**Proof.**
Existence: A morphism with all the properties listed exists by combining Lemmas 53.22.6 and 53.23.6 as discussed in the introduction to this section. Moreover, we see that it can be written as a composition

\[ X \to X_1 \to X_2 \ldots \to X_ n \to X_{n + 1} \to \ldots \to X_{n + n'} \]

where the first $n$ morphisms are contractions of rational tails and the last $n'$ morphisms are contractions of rational bridges. Note that property (2) holds for each contraction of a rational tail (Example 53.22.1) and contraction of a rational bridge (Example 53.23.1). It is easy to see that this property is inherited by compositions of morphisms.

Uniqueness: Let $c : X \to Y$ be a morphism satisfying conditions (1), (2), and (3). We will show that there is a unique isomorphism $X_{n + n'} \to Y$ compatible with the morphisms $X \to X_{n + n'}$ and $c$.

Before we start the proof we make some observations about $c$. We first observe that the fibres of $c$ are geometrically connected by More on Morphisms, Theorem 37.53.4. In particular $c$ is surjective. For a closed point $y \in Y$ the fibre $X_ y$ satisfies

\[ H^1(X_ y, \mathcal{O}_{X_ y}) = 0 \quad \text{and}\quad H^0(X_ y, \mathcal{O}_{X_ y}) = \kappa (y) \]

The first equality by More on Morphisms, Lemma 37.72.1 and the second by More on Morphisms, Lemma 37.72.4. Thus either $X_ y = x$ where $x$ is the unique point of $X$ mapping to $y$ and has the same residue field as $y$, or $X_ y$ is a $1$-dimensional proper scheme over $\kappa (y)$. Observe that in the second case $X_ y$ is Cohen-Macaulay (Lemma 53.6.1). However, since $X$ is reduced, we see that $X_ y$ must be reduced at all of its generic points (details omitted), and hence $X_ y$ is reduced by Properties, Lemma 28.12.4. It follows that the singularities of $X_ y$ are at-worst-nodal (Lemma 53.19.17). Note that the genus of $X_ y$ is zero (see above). Finally, there are only a finite number of points $y$ where the fibre $X_ y$ has dimension $1$, say $\{ y_1, \ldots , y_ r\} $, and $c^{-1}(Y \setminus \{ y_1, \ldots , y_ r\} )$ maps isomorphically to $Y \setminus \{ y_1, \ldots , y_ r\} $ by $c$. Some details omitted; hint: outside of $\{ y_1, \ldots , y_ r\} $ the morphism $c$ is finite, see Cohomology of Schemes, Lemma 30.21.1.

Let $C \subset X$ be a rational tail. We claim that $c$ maps $C$ to a point. Assume that this is not the case to get a contradiction. Then the image of $C$ is an irreducible component $D \subset Y$. Recall that $H^0(C, \mathcal{O}_ C) = k'$ is a finite separable extension of $k$ and that $C$ has a $k'$-rational point $x$ which is also the unique intersection of $C$ with the “rest” of $X$. We conclude from the general discussion above that $C \setminus \{ x\} \subset c^{-1}(Y \setminus \{ y_1, \ldots , y_ r\} )$ maps isomorphically to an open $V$ of $D$. Let $y = c(x) \in D$. Observe that $y$ is the only point of $D$ meeting the “rest” of $Y$. If $y \not\in \{ y_1, \ldots , y_ r\} $, then $C \cong D$ and it is clear that $D$ is a rational tail of $Y$ which is a contradiction with the ampleness of $\omega _ Y$ (Lemma 53.22.2). Thus $y \in \{ y_1, \ldots , y_ r\} $ and $\dim (X_ y) = 1$. Then $x \in X_ y \cap C$ and $x$ is a smooth point of $X_ y$ and $C$ (Lemma 53.19.17). If $y \in D$ is a singular point of $D$, then $y$ is a node and then $Y = D$ (because there cannot be another component of $Y$ passing through $y$ by Lemma 53.19.17). Then $X = X_ y \cup C$ which means $g = 0$ because it is equal to the genus of $X_ y$ by the discussion in Example 53.22.1; a contradiction. If $y \in D$ is a smooth point of $D$, then $C \to D$ is an isomorphism (because the nonsingular projective model is unique and $C$ and $D$ are birational, see Section 53.2). Then $D$ is a rational tail of $Y$ which is a contradiction with ampleness of $\omega _ Y$.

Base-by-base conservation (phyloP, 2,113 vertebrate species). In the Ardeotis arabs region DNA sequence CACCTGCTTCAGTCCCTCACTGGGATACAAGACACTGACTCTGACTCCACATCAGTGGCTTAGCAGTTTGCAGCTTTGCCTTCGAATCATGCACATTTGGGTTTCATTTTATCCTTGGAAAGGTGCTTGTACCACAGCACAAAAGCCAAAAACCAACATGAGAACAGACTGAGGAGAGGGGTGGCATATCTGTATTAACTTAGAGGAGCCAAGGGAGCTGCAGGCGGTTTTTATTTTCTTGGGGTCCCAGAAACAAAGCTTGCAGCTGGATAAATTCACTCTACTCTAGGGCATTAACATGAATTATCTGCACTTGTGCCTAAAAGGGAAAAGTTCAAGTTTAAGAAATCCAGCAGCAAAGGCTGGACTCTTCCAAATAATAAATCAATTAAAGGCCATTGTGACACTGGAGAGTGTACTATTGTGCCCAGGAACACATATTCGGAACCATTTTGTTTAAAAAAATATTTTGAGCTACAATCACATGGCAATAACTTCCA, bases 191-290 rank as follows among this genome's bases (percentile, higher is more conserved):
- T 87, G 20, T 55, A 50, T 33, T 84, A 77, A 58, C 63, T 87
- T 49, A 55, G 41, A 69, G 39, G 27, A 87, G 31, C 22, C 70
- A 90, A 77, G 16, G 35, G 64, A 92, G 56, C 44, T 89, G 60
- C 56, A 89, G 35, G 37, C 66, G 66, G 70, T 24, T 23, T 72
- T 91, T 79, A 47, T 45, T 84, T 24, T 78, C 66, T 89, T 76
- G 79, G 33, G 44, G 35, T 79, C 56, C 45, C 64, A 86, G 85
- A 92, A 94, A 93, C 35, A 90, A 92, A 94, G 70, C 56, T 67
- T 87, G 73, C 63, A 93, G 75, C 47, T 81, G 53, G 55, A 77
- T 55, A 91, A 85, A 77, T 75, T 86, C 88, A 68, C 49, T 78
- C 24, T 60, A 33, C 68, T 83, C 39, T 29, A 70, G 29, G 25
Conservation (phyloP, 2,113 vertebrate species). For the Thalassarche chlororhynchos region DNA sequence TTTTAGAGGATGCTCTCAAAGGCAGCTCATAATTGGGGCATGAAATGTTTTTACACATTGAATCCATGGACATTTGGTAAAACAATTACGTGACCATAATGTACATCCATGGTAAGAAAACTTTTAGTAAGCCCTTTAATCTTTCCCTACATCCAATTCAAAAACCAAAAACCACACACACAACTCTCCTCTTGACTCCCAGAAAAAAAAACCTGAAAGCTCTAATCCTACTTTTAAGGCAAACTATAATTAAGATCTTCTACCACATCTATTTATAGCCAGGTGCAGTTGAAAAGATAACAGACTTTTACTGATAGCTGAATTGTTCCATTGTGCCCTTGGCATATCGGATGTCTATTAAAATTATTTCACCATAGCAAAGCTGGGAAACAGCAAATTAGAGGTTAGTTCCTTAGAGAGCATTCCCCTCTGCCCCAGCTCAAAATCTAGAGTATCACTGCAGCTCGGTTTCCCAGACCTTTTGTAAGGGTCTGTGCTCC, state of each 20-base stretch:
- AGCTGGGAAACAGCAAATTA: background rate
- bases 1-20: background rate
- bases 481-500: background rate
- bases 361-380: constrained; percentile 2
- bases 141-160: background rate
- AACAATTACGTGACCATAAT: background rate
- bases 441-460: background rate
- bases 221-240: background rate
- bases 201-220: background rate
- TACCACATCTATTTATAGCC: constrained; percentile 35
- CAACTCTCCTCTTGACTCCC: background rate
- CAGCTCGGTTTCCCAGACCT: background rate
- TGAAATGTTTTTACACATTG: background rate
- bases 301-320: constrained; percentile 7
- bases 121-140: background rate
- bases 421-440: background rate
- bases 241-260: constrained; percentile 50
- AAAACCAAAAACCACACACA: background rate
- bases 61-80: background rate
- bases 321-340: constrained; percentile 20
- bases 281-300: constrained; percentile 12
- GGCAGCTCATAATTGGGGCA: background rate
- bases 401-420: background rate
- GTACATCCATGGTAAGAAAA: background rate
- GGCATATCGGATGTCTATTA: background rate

Assume $n \geq 1$. If $C \subset X$ is the rational tail contracted by $X \to X_1$, then we see that $C$ is mapped to a point of $Y$ by the previous paragraph. Hence $c : X \to Y$ factors through $X \to X_1$ (because $X$ is the pushout of $C$ and $X_1$, see discussion in Example 53.22.1). After replacing $X$ by $X_1$ we have decreased $n$. By induction we may assume $n = 0$, i.e., $X$ does not have a rational tail.

Assume $n = 0$, i.e., $X$ does not have any rational tails. Then $\omega _ X^{\otimes 2}$ and $\omega _ X^{\otimes 3}$ are globally generated by Lemma 53.22.5. It follows that $H^1(X, \omega _ X^{\otimes 3}) = 0$ by Lemma 53.6.4. By Lemma 53.24.1 applied with $m = 3$ we find that $c^*\omega _ Y \cong \omega _ X$. We also have that $\omega _ X = (X \to X_{n'})^*\omega _{X_{n'}}$ by Lemma 53.23.4 and induction. Applying the projection formula for both $c$ and $X \to X_{n'}$ we conclude that

\[ \Gamma (X_{n'}, \omega _{X_{n'}}^{\otimes m}) = \Gamma (X, \omega _ X^{\otimes m}) = \Gamma (Y, \omega _ Y^{\otimes m}) \]

for all $m$. Since $X_{n'}$ and $Y$ are the Proj of the direct sum of these by Morphisms, Lemma 29.43.17 we conclude that there is a canonical isomorphism $X_{n'} = Y$ as desired. We omit the verification that this is the unique isomorphism making the diagram commute.
$\square$

## Comments (2)

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